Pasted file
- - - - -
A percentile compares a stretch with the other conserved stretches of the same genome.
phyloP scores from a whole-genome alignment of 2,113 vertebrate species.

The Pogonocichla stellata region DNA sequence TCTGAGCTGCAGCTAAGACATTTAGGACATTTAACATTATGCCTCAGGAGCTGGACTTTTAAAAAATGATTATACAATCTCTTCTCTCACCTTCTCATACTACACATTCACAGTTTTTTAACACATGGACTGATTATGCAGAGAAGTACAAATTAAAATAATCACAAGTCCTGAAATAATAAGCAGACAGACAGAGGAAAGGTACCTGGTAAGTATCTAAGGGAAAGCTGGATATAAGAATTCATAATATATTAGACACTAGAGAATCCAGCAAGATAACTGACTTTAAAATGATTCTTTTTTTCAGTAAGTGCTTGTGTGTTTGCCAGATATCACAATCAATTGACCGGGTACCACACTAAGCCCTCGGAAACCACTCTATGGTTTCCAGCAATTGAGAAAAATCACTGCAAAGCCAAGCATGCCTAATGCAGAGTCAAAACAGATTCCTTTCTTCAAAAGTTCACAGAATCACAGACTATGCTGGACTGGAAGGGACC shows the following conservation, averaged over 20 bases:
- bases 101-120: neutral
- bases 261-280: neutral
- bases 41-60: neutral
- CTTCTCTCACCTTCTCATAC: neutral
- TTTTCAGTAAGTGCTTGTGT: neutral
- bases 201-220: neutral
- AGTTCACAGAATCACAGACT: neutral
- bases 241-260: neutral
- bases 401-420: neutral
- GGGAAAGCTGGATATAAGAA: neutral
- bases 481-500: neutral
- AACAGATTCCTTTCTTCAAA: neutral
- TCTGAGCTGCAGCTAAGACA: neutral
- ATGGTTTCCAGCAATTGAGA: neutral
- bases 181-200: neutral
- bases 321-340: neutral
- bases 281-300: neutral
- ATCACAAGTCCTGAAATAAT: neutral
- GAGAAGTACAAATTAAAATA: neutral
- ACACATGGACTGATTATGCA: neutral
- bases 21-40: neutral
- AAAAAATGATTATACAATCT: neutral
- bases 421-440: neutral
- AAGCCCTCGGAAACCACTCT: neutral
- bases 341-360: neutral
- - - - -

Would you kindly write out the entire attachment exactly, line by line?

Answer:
A percentile compares a stretch with the other conserved stretches of the same genome.
phyloP scores from a whole-genome alignment of 2,113 vertebrate species.

The Pogonocichla stellata region DNA sequence TCTGAGCTGCAGCTAAGACATTTAGGACATTTAACATTATGCCTCAGGAGCTGGACTTTTAAAAAATGATTATACAATCTCTTCTCTCACCTTCTCATACTACACATTCACAGTTTTTTAACACATGGACTGATTATGCAGAGAAGTACAAATTAAAATAATCACAAGTCCTGAAATAATAAGCAGACAGACAGAGGAAAGGTACCTGGTAAGTATCTAAGGGAAAGCTGGATATAAGAATTCATAATATATTAGACACTAGAGAATCCAGCAAGATAACTGACTTTAAAATGATTCTTTTTTTCAGTAAGTGCTTGTGTGTTTGCCAGATATCACAATCAATTGACCGGGTACCACACTAAGCCCTCGGAAACCACTCTATGGTTTCCAGCAATTGAGAAAAATCACTGCAAAGCCAAGCATGCCTAATGCAGAGTCAAAACAGATTCCTTTCTTCAAAAGTTCACAGAATCACAGACTATGCTGGACTGGAAGGGACC shows the following conservation, averaged over 20 bases:
- bases 101-120: neutral
- bases 261-280: neutral
- bases 41-60: neutral
- CTTCTCTCACCTTCTCATAC: neutral
- TTTTCAGTAAGTGCTTGTGT: neutral
- bases 201-220: neutral
- AGTTCACAGAATCACAGACT: neutral
- bases 241-260: neutral
- bases 401-420: neutral
- GGGAAAGCTGGATATAAGAA: neutral
- bases 481-500: neutral
- AACAGATTCCTTTCTTCAAA: neutral
- TCTGAGCTGCAGCTAAGACA: neutral
- ATGGTTTCCAGCAATTGAGA: neutral
- bases 181-200: neutral
- bases 321-340: neutral
- bases 281-300: neutral
- ATCACAAGTCCTGAAATAAT: neutral
- GAGAAGTACAAATTAAAATA: neutral
- ACACATGGACTGATTATGCA: neutral
- bases 21-40: neutral
- AAAAAATGATTATACAATCT: neutral
- bases 421-440: neutral
- AAGCCCTCGGAAACCACTCT: neutral
- bases 341-360: neutral